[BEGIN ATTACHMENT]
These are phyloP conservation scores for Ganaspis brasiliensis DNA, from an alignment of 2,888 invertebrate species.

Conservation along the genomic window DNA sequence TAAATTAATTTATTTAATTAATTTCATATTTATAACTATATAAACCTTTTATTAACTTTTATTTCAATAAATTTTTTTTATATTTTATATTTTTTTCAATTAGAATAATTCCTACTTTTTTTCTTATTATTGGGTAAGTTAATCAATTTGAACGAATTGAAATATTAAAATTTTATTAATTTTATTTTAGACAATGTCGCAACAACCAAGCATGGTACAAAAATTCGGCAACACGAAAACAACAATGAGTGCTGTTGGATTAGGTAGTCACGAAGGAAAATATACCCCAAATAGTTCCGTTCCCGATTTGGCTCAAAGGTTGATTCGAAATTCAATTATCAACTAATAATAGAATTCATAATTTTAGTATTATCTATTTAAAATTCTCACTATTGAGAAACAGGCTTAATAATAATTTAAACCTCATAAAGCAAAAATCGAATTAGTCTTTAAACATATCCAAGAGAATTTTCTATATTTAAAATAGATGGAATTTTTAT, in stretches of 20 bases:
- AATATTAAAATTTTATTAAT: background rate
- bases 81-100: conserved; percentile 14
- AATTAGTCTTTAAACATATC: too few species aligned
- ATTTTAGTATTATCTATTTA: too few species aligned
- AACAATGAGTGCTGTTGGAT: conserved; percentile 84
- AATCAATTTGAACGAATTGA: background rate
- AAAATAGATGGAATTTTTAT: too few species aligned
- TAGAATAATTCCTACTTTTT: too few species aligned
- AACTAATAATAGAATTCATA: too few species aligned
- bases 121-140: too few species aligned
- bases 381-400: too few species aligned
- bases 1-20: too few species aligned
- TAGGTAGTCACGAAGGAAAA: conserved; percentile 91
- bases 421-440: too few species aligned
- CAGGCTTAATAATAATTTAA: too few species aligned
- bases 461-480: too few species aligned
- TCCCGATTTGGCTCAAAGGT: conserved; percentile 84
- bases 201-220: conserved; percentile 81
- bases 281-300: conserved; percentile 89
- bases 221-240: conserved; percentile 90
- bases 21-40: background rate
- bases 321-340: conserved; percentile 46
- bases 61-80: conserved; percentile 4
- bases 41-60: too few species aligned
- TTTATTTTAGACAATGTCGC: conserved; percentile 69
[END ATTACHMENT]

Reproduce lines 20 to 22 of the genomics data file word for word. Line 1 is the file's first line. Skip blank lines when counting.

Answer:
- bases 201-220: conserved; percentile 81
- bases 281-300: conserved; percentile 89
- bases 221-240: conserved; percentile 90